Why you should care
With no help from the Trump administration, the coal industry is growing, thanks to global demand.
On the campaign trail in 2016, President Donald Trump often pledged to bring back coal. For mine workers, that promise remains unfulfilled. The number of jobs in coal mining in the U.S. is up only 800 since Trump’s inauguration in January 2017, and has been on a declining trend since last October. For some investors in the coal industry, however, the past 15 months have been rewarding as some U.S. coal companies have prospered — but Trump’s policies had little to do with it.
Peabody Energy, the world’s largest private sector coal producer, entered Chapter 11 bankruptcy protection in 2016. It returned to the stock market in April last year, having shed $5.2 billion of debt, and its shares have subsequently risen by 17 percent.
Alpha Natural Resources, another leading U.S. coal producer, filed for bankruptcy in 2015, and was subsequently broken up, with some of its assets being bought by a new company called Contura Energy, owned by Alpha’s lenders. On Monday, Contura and the remnants of Alpha announced that they were merging to reunite the business, albeit in a greatly slimmed-down form. The merged company, which will retain the Contura name, is aiming to list on the New York Stock Exchange by the end of September.
Trump’s attack on the climate policies of his predecessor Barack Obama, including plans to withdraw from the Paris climate agreement and to scrap new regulations on carbon dioxide emissions from power generation, have apparently had little effect. The amount of electricity generated from coal in the U.S. dropped by 2 percent last year, and is expected to drop by a further 3 percent this year. Nor do the Trump administration’s attempts to ease the regulatory burden on coal mining appear to have had a noticeable effect yet. Peabody’s U.S. operating costs per ton were up 4 percent in the first quarter of this year compared with the equivalent period of 2017.
The big difference has come from a surge in demand in international markets, for both thermal coal used in power plants and metallurgical, or “met,” coal, which is used in blast furnaces to make steel. U.S. exports of thermal coal more than doubled last year, thanks to strong demand from countries including India, South Korea and Japan.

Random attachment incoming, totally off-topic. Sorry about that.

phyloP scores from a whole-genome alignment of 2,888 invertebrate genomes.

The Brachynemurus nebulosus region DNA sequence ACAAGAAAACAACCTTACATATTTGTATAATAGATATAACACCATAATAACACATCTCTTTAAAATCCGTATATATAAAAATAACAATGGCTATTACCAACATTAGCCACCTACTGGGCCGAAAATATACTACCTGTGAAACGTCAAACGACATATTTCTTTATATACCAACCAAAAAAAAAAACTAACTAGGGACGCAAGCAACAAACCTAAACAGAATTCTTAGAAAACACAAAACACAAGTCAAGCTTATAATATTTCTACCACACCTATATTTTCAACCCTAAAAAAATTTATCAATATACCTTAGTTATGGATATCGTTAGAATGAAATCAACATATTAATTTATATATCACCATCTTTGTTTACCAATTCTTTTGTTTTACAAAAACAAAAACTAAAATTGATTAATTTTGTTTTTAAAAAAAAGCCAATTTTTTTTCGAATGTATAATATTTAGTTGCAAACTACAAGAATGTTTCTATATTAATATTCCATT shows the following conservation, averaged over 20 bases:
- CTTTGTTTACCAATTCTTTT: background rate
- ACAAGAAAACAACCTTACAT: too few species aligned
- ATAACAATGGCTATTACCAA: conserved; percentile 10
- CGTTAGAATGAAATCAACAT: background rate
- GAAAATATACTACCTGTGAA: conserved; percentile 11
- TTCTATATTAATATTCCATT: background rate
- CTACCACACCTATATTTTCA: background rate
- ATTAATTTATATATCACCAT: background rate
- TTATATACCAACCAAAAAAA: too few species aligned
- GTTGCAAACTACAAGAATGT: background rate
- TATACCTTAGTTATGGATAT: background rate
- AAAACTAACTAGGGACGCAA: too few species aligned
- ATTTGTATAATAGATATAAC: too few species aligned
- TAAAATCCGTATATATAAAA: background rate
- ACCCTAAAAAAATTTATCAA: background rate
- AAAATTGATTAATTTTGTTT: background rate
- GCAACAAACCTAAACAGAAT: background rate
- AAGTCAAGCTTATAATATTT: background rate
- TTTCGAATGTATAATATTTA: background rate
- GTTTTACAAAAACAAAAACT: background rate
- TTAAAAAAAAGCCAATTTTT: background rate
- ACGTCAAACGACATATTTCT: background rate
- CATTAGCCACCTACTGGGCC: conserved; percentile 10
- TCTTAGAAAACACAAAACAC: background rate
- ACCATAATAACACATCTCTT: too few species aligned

But it is met coal that is causing the greatest excitement, throwing a lifeline to Appalachia, the region running from Pennsylvania to Alabama that is the traditional heartland of the U.S. industry.
Export demand for met coal has been one of the few bright spots.
Kevin Book, ClearView Energy Partners
“The plight of the Appalachian producers has been grim,” says Kevin Book of ClearView Energy Partners, a research firm. “And export demand for met coal has been one of the few bright spots.”
The reasons have been factors beyond the Trump administration’s control. Cyclone Debbie, which hit eastern Australia in March last year, caused widespread disruption to much of the country’s met coal production, and its industry has been struggling to make up the shortfall. Meanwhile, China has been intermittently curbing its coal production, while its demand has grown. A crackdown on steel production from old-fashioned induction furnaces had boosted activity at blast furnaces and hence demand for met coal, says David Lipschitz, an analyst at Macquarie.
The result has been soaring prices for met coal worldwide, including in the U.S. The S&P Global Platts U.S. met coal price rose from about $80 a ton at the start of 2016 to a peak of $295 a ton last year, and even though it has since fallen, it is still about $180 a ton today. Met coal production has been lucrative for U.S. producers and for Peabody, which mines it in Australia.
Peabody’s first-quarter earnings, published last week, showed a clear divide: At the Australian operations, which principally produce met coal, earnings before interest, taxes, depreciation and amortization were up 23 percent, while at the U.S. operations, which produce thermal coal, they were down 28 percent.
Overall, the net effect was that Peabody generated record free cash flow in the quarter of $573 million. It has been able to expand its planned share buyback program from $500 million to $1 billion.
“A lot of our focus in 2017 was on cash retention and paying down debt,” says Glenn Kellow, CEO. “We expect this year to be focused on returning cash to shareholders.”
The prospect of similarly being able to cash in on met coal is the big attraction in the Contura-Alpha deal. The merged company will be the largest U.S. met coal supplier, and Contura expects the world seaborne market to keep growing, from 321 million tons last year to 345 million tons in 2019, as worldwide steel production continues to increase.
Ironically, Book points out, one threat to that attractive prospect might be a cut in steel production in China and other countries because of the tariffs on imports imposed by Trump.
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